Best plants for small gardens: 22 stunning choices for compact plots

Include the best plants for small gardens in your flowerbeds, borders and pots, and your compact plot will be filled with interesting foliage, color and scent

outdoor dining space in an urban garden surrounded by a mix of the best plants for small gardens
(Image credit: Alamy Stock Photo)

The best plants for small gardens have to work extra hard. This could mean that they have a long flowering time, or that they stay attractive in more than one season, perhaps with dazzling spring or summer flowers followed by interesting seed heads, brilliant autumn foliage and beautiful winter berries. 

When every single plant counts, it is important to ensure that they are all going to thrive, so first of all, make sure you know what will grow happily in your garden. In the US, this means knowing the USDA hardiness zone, and in the UK, some plants’ success can depend on whether you live in the north or south of the country. 

A good way to work out the right plants for your small garden is to take a stroll around your local neighborhood. Have a look at the ones which are obviously flourishing. Photograph any favourites and use an app such as PlantSnap or iNaturalist for identification. 

Before you go plant shopping, sketch out a quick plan of the space and work out what is going to be planted where. Although it is tempting to squeeze in as many favorites as possible, less is more when it comes to creating small garden ideas with maximum impact. As well as plants which hug the ground, think about vertical planting for walls and fences to maximize every inch of space. 

Aim for a balance of elements, bearing in mind that a variety of textural plants will add depth, foliage can create continuity and a small tree will create a focal point and draw the eye upwards. 'Having a small garden doesn't mean you have to go for small plants,' suggests Lizzie Fox of The Rose Press Garden. 'I'd always recommend choosing plants with impact, color and structure.' 

Add interest to your plot with the best plants for small gardens

To help you find the top performers for compact spaces, we've put together our edit of the best plants for small gardens. Including these options means you'll be able to enjoy plenty of color and stunning foliage in your less-than-large plot. 

1. Pittosporum tenuifolium ‘Tom Thumb’

black leaves of Pittosporum tenuifolium ‘Tom Thumb’

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A compact, evergreen shrub which has wavy edged, plum coloured leaves and dark grey or black young stems. It’s a good way to ensure year-round color (although the pretty leaves turn green if it’s grown in shady areas).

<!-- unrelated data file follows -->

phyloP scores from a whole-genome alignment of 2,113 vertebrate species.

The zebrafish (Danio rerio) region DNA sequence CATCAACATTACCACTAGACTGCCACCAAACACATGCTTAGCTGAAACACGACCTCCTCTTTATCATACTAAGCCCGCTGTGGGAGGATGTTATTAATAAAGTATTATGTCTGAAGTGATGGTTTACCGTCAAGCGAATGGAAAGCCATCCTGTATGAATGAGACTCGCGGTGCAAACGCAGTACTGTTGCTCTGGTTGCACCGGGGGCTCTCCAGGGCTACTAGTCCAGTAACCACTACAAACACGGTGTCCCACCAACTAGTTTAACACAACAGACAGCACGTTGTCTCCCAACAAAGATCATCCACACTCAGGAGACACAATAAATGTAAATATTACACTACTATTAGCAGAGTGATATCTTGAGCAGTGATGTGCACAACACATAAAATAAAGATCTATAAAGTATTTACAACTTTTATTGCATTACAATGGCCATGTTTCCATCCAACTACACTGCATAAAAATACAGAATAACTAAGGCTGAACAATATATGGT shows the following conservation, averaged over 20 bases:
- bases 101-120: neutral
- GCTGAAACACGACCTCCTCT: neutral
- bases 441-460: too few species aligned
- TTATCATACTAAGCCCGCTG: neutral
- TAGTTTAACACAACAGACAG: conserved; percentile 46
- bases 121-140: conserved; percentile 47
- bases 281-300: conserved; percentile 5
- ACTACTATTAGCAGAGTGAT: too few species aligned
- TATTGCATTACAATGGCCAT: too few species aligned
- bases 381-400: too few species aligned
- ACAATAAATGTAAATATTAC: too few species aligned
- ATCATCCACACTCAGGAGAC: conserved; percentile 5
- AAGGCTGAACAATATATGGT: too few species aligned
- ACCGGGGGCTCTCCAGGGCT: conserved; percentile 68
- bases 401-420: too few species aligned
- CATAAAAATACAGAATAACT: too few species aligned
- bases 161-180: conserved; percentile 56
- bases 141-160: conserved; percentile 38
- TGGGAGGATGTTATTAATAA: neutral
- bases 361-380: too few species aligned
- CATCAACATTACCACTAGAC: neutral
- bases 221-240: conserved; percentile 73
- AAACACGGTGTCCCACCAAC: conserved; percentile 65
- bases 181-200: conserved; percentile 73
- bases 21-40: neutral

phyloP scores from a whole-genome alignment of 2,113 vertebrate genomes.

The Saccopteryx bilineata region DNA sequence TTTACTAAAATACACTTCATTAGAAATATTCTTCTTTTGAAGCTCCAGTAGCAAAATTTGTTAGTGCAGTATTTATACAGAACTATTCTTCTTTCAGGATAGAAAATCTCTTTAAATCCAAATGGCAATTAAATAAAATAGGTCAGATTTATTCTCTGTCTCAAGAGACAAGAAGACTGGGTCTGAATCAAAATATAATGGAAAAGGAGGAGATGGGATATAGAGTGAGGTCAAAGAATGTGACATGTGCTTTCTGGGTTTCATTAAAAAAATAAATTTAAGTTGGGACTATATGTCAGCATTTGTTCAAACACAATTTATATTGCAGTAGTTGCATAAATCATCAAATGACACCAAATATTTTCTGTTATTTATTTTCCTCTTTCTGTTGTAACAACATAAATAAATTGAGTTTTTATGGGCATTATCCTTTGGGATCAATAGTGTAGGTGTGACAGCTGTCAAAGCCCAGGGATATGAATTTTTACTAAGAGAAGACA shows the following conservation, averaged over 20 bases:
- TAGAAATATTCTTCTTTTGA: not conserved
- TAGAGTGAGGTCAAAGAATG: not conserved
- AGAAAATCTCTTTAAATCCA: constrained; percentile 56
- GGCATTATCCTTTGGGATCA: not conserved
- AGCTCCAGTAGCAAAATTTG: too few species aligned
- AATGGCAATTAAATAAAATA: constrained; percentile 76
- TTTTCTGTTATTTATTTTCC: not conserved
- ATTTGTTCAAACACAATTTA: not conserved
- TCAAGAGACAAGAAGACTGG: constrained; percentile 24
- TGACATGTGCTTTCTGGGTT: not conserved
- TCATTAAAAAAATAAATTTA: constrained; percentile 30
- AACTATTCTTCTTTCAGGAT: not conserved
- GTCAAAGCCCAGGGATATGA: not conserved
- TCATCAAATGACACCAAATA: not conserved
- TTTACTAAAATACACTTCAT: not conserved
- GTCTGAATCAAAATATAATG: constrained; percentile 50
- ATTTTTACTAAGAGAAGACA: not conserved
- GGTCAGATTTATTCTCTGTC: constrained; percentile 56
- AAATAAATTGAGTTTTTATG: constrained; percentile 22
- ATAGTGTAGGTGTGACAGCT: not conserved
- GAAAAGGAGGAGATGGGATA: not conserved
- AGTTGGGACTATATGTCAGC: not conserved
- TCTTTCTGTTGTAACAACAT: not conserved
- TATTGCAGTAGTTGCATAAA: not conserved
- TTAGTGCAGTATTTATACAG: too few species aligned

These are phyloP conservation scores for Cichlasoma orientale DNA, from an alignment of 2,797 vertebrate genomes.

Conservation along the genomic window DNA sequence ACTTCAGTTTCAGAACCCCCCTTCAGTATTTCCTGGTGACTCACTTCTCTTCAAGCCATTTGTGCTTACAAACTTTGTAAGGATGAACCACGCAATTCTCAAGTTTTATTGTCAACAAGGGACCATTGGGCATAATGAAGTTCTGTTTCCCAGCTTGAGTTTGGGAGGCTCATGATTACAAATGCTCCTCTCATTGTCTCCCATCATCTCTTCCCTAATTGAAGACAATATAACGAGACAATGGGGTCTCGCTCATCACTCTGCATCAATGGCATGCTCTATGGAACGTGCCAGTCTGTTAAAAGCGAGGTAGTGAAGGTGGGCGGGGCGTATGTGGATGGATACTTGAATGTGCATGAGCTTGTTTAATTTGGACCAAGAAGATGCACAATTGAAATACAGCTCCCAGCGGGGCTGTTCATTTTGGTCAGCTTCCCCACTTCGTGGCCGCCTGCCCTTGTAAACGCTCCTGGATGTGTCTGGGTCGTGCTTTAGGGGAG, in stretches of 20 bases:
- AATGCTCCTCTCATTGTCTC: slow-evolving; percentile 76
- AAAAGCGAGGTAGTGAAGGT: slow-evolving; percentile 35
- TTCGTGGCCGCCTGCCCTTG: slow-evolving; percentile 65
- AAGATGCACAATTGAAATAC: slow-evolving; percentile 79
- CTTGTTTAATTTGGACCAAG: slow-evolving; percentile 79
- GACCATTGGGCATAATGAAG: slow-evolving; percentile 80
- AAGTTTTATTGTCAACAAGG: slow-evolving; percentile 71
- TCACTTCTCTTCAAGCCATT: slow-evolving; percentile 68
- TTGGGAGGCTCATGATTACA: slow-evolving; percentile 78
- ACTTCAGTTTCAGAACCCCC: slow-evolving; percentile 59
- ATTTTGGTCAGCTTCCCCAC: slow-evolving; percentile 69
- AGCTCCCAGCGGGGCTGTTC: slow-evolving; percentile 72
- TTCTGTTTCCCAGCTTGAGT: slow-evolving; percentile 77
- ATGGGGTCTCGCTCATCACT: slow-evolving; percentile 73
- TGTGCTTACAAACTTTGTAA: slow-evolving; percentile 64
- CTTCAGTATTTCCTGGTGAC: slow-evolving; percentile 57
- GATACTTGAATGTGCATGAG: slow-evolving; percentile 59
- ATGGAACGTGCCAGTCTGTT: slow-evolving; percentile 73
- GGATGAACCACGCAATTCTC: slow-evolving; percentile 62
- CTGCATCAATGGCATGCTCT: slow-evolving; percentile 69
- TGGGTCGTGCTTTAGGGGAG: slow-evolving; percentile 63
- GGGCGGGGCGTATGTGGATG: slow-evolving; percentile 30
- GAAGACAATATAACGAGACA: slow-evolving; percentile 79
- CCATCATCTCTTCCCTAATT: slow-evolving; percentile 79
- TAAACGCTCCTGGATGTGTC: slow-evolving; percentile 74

Another variety, ‘Variegatum’ has light green and white tipped leaves, which add interest. Grow in a sheltered spot away from strong winds.  

2. Sarcococca confusa

white flowers on evergreen foliage of Sarcococca confusa

(Image credit: C J Wheeler/Alamy Stock Photo)

Flowering in late winter or early spring, this shrub has evergreen foliage and knock-your-socks-off scented blooms followed by purple berries. It’s an easy-care plant, which grows in almost any soil in sun or partial shade. It needs a light trim after flowering to ensure that it stays bushy and compact for a small space. 

3. Hydrangea arborescens ‘Annabelle’

White flowers of Hydrangea arborescens ‘Annabelle’

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Proof that large flowers can look good in small gardens, this elegant deciduous shrub, native to North America, has gorgeous creamy white globe-shaped flowers on upright stems. As autumn comes, they turn pale lime green, and the seed heads can be left on during the winter months. 

For best results with how to grow hydrangeas, plant in full sun or part shade, and water them regularly in dry periods. Younger plants might need some support with stakes, so the flower heads don’t flop. They can be grown in a pot, but will be happier in the ground. 

4. Tibetan cherry tree

bronze bark of Tibetan cherry tree, with purple asters growing under the tree

(Image credit: Kay Roxby/Alamy Stock Photo)

This is one of the best trees for small gardens as it has year-round interest with polished, conker brown tactile bark which peels in autumn to reveal a rich bronze red underneath. It has oval dark green leaves and small white flowers in late spring with yellow fall foliage. 

Choose a single stem tree and it will not grow taller than around 16ft (5m) in 20 years. Grows well in most conditions, but avoid wet or chalky areas. Ideal for urban gardens as it tolerates pollution well. 

5. Betula Jacquemontii

trunk and branches of silver birch tree

(Image credit: Mike Jarman/Alamy Stock Photo)

Even the smallest gardens should include one tree, and this one, also known as the silver birch, is a great choice. It's often used by garden designers for its striking looks and due to the fact that it's one of the best low maintenance trees